Wednesday, April 28, 2010

A Shared Perspective

"From childhood onward, we all learned to cope with a complicated situation where the most basic feelings and perceptions were blended with one another much of the time. Life would be simpler if we could see directly into the crystal-clear ideals, the wondrousness and beauty, that the yogi declares to be at the heart of life, meaning our own hearts.

But a skeptic often harbors an idealist within who has suffered the pain of disillusionment one too many times. If idealists are born to be disillusioned, why not be disillusioned to begin with? Again and again, Freud stressed the importance of “the reality principle” as an index of psychological health. The reality principle is the recognition that you are not the world’s creator. Your ego stops at a certain boundary, beyond which you have no influence.

A baby is thus considered primitive because he feels that he is the center of the world, indulging the fantasy that everything is himself. As a child grows up, he is supposed to shed this infantile illusion of boundlessness. “Me “ and “not me” congeal into their separate spaces, and hopefully it is not long before “me” learns how to cooperate with “not me.”

Parents are generally quite anxious to promote this cooperative attitude, even when their child is obviously too young to adopt it. They ignore the child’s discomfort out of fear that he is being selfish. It is hard for them to see that their own hidden anxiety is being reflected here – they are afraid themselves to be fully self-accepting. Their own parents signaled that being self-centered was wrong, and this value judgment is being passed along now by seeing most forms of satisfaction as “selfish.”

The raw selfishness of a newborn baby is not a model for future behavior, needless to say, but it needs to be tempered naturally into more selfless behavior. If the growing-up process sacrifices a child’s very sense of being, then something has been lost that is too precious to lose. Being carries with it a subtle feeling of uniqueness, and out of that feeling comes a sense of union with the world, of being bathed in beauty and love. This is reality, too, but of a higher order."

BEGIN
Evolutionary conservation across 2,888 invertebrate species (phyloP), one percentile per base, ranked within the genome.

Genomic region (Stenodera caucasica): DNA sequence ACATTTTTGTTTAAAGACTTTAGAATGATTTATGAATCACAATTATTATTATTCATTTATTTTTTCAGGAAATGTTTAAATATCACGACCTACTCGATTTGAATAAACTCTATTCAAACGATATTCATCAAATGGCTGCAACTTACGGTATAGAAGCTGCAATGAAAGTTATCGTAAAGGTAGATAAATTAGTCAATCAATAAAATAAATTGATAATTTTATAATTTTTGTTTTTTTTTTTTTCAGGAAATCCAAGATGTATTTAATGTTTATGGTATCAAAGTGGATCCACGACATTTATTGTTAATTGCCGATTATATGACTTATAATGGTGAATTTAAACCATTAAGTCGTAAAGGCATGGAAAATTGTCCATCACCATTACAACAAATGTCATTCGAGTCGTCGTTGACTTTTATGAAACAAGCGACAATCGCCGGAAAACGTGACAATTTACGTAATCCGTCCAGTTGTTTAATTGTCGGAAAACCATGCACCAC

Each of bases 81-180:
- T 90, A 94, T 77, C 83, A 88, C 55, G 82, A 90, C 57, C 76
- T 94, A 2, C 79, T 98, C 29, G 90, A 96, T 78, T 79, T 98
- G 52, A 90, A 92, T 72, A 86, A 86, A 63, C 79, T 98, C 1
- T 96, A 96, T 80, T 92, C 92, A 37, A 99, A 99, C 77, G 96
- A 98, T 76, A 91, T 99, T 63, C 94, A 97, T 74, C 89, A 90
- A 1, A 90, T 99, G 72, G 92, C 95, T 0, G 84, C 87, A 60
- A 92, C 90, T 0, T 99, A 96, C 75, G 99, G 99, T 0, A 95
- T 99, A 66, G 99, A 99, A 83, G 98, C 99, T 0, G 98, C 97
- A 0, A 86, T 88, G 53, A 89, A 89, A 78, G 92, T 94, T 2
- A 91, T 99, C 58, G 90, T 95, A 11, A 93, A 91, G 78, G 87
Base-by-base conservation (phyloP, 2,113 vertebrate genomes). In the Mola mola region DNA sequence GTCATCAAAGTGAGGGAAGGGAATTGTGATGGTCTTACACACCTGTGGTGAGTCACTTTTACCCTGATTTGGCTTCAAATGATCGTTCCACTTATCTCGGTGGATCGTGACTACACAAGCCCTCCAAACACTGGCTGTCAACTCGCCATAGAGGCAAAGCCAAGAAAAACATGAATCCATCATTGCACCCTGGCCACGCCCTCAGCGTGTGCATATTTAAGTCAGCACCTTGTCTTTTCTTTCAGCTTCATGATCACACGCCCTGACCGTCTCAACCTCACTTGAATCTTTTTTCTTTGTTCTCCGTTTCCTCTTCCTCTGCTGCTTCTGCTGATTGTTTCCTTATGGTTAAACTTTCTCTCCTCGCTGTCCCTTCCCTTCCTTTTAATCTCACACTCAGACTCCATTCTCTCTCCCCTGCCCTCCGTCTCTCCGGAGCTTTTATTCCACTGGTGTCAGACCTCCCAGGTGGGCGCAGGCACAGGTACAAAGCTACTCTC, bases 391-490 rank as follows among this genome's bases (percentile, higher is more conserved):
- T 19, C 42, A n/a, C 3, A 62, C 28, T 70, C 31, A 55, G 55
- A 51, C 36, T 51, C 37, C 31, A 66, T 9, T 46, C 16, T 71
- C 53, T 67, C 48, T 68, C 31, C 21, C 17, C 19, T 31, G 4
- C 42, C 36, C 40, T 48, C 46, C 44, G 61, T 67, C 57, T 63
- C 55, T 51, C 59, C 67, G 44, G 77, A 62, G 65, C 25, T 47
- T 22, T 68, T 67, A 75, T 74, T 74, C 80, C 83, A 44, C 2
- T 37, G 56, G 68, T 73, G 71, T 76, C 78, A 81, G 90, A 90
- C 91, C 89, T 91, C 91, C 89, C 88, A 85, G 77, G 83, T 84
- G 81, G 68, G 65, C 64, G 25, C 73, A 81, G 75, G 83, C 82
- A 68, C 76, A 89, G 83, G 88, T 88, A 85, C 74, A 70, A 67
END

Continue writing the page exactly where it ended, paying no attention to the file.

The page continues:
Adapted from Unconditional Life: Discovering the Power to Fulfill Your Dreams, by Deepak Chopra (A Bantam Book, 1991). Care2's Soular energy, (April 28, 2010).


Rose Marie Raccioppi, MS FABI is an awarded and honored Holistic Educational Therapist, founder and director of APOGEE Learning Enhancement Training Systems™, Past President of the Rockland and the New York Association for the Learning Disabled. In private practice for 26 years, Raccioppi creatively serves the needs, gifts, and the potential of all learners of all ages. She integrates the academics, the arts, music, dance, sports, using the interests of each child to support improvement goals. Her effective approaches have consistently resulted in positive change for the student, academically, creatively, socially, physically and psychologically.

1 comment:

  1. I am happy to say that the students I have the honor of working with are a caring group of young people, seeking truth, understanding, well being, sound nutrition, creativity, purpose and ever questioning what is, what could be, and the why of war, oppression, prejudice, condemnation... They are the seedlings for the awaited harvest of change for the good of humanity - bright, sensitive, responsible, dedicated, loving... with needs that call for our deeper understanding and support.